Saga, Vol. 1
I haven't read the next books in the series as of this review, but I hope Vaughan is able to maintain an interesting ongoing drama. Plenty of writers can think of neat ideas, whether or not they can tell equally fascinating stories is another question.
I'm hooked. This story is great and the art is beautiful. I never did find Volume 2, but I'm kicking myself for not grabbing the other Volumes I found because the price was right!!
I don't even know how to review this, other than to say that the story keeps you hungry for more. I want to know more about this war. How and why did it start? Does anyone even know what they're fighting for anymore? Has anyone even considered peace? How did Marko and Alana fall in love? How did they escape? How will they stay safe? So many questions; it's like watching an episode of Lost! I cannot wait to get a hold of Volume 2.
But instead of 'some kid', it's Brian K. Vaughan, i.e. clearly someone that knows how to write. This bare fact and other more subtle clues (e.g. the expert pacing) suggest that the amateurishness of the setting is not an accident but a deliberate choice. What looks like crap is in reality an Ode to Crap, a riff on the storytelling of childhood, an old song in your head from way back, played back as an adult, looking back.
There's a lot going on structurally that I really like. Like a child's story, the narrator is a child. But instead of an orphan with a 'special destiny' etc., the story is the story of her parents. The character and motives that drive the plot are those of a parent, not a child. It's a story about parenthood, not childhood. The narrator is talking about her past, about events that occured when she was a baby. So while she is telling the story, at the same time this is a story that must have been told TO her. Basically, the story, this Saga, is simultaneously a story told as if by a child and as if by a parent for a child. I might have a think about this and blather in more detail later.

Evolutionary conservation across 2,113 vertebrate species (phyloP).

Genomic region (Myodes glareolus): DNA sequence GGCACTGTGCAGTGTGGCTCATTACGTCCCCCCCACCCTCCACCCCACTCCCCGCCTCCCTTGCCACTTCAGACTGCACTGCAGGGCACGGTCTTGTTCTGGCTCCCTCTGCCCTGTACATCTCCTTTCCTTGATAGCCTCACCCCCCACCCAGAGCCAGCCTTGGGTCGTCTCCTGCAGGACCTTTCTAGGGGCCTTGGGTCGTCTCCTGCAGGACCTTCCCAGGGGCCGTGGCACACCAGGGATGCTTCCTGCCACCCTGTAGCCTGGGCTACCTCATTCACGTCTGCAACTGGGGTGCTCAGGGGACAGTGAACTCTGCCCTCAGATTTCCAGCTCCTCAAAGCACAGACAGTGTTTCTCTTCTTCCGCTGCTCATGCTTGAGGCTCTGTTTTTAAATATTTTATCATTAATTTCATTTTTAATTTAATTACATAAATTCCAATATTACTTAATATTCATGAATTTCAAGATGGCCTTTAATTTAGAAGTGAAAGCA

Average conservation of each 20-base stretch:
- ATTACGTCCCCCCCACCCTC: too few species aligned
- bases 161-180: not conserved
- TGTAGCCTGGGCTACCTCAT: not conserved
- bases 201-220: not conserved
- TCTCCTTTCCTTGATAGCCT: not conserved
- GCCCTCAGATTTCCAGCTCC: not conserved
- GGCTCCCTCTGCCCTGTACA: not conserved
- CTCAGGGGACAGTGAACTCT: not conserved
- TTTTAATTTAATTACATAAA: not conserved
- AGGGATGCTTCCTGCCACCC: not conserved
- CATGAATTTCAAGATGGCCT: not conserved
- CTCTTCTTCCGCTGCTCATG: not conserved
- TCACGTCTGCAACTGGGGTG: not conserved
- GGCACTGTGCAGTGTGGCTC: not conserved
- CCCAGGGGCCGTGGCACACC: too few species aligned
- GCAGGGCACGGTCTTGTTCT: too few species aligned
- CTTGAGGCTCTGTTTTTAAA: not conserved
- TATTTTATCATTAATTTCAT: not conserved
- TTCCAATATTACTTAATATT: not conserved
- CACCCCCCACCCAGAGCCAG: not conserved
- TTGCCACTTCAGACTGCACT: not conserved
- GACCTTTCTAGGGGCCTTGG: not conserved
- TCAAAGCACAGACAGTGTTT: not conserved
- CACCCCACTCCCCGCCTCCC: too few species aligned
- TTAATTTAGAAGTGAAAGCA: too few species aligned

Lastly, the art by Fiona Staples is top notch. Vaughan claims that she told him a joke about herself as a comic book artist: "You can't make a comic book without staples!" This is the sort of anecdote that is so good that it doesn't even matter if it's true. If you get it, just go with it, and enjoy the ride.
An epic series I just now discovered. I read the first volume and was hooked. I like the blend of sci-fi and fantasy with both space and magic rolled into one series. Also great to see a story about an interracial family! I'm sure I'll read all of these.
First graphic novel ever read. And what a surprise it was. The format of this genre is very different from regular books. There's art, and at first I wasn't sure how much time I should be spending inspecting the art of each panel, after reading the text. But eventually I reached an easy pace, and finished the volume within a couple hours.
The story is fully unique. A sci-fi opera about star-crossed lovers from waring spiecies. Both have betrayed thier own in different ways, and are therefore being hunted by both sides. Marco and Alana have a lot of chemistry, something I wasn't sure could be portrayed well in a graphic novel, but the art may have actually helped. You can see how they look at eachother; the love and joy, usually with a touch of exasperation on Alana's part.
The Will, a bounty hunter sent to kill Marco and Alana and capture their child, Hazel, was another interesting character. He's cold and withdrawn, as one generally is when their job involves murder, but man did he have a heart of gold when he met the young girl slave. He forgets about his pride and pauses his mission to get her out to safety. How pure.